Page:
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Current best practices for gene expression analysis by qPCR recommend the use of multiple normalizers and, potentially, a second gene of interest (GOI) assay.
For samples with limited nucleic acid content, such an experiment may only be achieved by performing multiplexed qPCR assays. Even when working with abundant nucleic acids, multiplexing can save time and money. Achieving successful multiplex assays depends upon several criteria, including using robust assays, correct reagent and target concentrations, and appropriate cycling parameters.
Using data from several assays, we demonstrate how PrimeTime™ qPCR Assays simplify a 4-plex assay system, and discuss factors that influence the success of using these assays in a multiplex format. We also compare the use of master mixes assembled de novo to commercially available reagents and discuss their effects on multiplex assays.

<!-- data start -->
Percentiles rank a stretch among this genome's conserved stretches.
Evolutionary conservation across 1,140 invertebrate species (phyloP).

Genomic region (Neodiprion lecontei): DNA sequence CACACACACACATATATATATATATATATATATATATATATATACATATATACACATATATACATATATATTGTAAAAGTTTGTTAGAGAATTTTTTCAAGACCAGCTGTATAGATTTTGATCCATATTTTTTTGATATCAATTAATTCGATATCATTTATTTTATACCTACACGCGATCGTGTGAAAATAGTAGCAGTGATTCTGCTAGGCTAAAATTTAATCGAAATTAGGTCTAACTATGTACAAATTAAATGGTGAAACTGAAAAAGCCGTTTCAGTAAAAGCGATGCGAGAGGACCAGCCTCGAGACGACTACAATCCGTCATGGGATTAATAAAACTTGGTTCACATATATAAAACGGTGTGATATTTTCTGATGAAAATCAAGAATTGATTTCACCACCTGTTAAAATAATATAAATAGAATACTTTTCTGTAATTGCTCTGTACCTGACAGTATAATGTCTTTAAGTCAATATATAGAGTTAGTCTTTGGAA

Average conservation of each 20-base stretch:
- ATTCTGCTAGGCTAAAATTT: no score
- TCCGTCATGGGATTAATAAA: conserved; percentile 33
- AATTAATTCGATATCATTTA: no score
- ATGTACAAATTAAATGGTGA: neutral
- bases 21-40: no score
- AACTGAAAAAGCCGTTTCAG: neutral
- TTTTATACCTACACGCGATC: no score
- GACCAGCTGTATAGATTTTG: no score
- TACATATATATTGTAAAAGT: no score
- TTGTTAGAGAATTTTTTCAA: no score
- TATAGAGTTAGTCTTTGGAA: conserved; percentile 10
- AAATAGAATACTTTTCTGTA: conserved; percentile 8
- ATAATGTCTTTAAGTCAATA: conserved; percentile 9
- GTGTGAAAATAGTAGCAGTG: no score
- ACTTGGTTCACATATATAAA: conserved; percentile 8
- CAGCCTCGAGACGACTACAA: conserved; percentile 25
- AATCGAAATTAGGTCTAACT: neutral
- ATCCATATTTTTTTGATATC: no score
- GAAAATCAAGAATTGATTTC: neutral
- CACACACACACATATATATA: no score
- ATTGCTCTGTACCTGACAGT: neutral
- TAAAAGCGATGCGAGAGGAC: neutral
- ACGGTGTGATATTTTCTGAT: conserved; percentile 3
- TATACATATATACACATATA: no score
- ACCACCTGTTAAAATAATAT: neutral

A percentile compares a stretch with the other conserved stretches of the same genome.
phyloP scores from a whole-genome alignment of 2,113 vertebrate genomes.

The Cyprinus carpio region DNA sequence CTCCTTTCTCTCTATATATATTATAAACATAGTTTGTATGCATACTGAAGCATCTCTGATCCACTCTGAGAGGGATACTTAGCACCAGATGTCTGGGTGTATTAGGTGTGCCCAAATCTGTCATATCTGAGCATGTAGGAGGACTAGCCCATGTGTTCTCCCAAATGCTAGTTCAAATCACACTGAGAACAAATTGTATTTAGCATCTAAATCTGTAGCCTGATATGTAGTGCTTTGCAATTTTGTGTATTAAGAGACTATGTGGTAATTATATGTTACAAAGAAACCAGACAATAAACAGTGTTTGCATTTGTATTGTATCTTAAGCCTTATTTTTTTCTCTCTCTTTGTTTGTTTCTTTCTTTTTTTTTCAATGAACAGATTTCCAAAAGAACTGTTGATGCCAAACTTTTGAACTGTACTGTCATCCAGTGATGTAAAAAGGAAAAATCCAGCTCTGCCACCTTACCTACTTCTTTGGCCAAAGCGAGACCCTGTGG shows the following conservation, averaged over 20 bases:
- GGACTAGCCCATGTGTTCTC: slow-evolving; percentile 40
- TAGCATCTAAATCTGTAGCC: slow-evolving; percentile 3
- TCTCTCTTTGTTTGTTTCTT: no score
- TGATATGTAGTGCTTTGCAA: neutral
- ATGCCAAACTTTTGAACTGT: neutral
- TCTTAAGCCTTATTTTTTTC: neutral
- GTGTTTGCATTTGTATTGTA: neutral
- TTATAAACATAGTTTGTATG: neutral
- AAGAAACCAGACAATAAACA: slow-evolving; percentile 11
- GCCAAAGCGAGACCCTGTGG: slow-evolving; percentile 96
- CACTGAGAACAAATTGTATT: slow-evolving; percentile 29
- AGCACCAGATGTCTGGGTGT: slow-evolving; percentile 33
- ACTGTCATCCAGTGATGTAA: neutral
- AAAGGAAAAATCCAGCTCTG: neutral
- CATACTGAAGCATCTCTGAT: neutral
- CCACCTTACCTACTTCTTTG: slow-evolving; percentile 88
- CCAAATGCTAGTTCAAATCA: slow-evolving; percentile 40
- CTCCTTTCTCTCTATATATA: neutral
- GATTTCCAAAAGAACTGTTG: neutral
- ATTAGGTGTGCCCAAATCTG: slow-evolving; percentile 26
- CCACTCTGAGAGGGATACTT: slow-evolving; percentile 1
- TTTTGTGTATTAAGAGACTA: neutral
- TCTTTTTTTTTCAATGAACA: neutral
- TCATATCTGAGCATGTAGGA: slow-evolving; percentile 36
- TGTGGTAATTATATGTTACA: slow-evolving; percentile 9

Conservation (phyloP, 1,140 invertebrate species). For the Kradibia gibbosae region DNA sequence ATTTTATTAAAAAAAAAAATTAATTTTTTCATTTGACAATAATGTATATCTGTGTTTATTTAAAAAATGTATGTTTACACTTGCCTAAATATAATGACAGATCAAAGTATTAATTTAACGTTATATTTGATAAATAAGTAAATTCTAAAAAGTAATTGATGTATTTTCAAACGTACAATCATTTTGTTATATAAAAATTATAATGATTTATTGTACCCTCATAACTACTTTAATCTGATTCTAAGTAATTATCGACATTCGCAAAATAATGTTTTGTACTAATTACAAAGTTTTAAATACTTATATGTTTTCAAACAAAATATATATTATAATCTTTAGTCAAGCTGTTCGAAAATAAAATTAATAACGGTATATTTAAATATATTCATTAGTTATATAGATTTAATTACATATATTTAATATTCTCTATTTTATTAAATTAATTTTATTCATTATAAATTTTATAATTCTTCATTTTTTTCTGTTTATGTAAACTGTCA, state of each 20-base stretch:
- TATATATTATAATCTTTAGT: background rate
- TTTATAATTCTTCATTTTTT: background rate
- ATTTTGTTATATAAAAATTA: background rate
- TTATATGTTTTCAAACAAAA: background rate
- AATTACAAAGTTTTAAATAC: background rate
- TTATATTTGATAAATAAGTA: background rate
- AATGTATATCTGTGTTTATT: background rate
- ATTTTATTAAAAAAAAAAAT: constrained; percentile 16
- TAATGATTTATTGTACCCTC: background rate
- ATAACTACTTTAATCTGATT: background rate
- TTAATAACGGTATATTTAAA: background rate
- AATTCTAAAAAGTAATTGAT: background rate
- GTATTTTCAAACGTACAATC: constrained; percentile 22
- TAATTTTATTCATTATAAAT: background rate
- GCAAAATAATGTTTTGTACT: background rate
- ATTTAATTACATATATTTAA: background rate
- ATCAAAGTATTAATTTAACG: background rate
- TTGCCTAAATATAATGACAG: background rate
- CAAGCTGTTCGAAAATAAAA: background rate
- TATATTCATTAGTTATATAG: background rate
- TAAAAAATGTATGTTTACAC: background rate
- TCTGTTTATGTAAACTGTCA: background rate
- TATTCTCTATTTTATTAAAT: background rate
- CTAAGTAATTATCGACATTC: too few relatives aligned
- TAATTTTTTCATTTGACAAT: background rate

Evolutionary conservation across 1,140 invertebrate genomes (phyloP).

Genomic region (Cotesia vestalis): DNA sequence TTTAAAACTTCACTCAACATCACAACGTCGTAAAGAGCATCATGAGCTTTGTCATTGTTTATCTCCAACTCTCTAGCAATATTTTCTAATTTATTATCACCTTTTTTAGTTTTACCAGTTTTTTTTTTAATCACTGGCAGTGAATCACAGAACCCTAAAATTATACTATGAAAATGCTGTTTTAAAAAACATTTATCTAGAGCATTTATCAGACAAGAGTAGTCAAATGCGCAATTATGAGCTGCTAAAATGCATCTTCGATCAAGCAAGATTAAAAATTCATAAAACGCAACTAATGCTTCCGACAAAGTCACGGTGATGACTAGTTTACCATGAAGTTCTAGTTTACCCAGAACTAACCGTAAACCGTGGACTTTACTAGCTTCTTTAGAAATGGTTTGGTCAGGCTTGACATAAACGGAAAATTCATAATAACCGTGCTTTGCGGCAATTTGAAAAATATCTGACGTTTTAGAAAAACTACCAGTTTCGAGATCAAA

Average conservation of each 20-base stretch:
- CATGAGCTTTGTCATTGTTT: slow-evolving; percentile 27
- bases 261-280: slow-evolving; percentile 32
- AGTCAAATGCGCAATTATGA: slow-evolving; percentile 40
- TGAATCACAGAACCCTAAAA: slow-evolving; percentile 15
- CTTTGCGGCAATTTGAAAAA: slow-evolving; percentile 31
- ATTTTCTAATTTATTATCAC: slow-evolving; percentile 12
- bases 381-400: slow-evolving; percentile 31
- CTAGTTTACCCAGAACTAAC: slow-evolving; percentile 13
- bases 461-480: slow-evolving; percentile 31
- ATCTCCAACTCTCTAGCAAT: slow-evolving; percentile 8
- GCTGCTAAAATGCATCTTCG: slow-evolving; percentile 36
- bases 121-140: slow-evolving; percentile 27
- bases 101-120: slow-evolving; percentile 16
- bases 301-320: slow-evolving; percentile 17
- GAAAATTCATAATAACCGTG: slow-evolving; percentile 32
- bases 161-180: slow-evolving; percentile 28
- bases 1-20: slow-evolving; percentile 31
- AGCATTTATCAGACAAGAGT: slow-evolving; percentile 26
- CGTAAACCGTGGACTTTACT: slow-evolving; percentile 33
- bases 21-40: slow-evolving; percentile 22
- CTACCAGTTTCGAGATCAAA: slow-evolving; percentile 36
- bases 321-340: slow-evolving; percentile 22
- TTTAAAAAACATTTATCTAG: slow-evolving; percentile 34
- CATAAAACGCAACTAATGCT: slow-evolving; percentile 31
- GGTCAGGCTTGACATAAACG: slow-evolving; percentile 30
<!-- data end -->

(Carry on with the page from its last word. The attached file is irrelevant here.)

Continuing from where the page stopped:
Covered in this video:
Multiplexing: What is it good for?
Proper choice of flourescent dyes and dark quenchers combinations available from IDT
Commercial Mixes Tested
Hallmarks of Successful Multiplex Assay
Primetime qPCR Assays
Quadruplex Series - PerfeCTa Multiplex qPCR SuperMix
Multiplexing with Varying Target Concentrations
Common Problems with Multiplexing
Overcoming Signal Intensity Loss with Commercial Mixes
Reaction setup using in-house assembled mix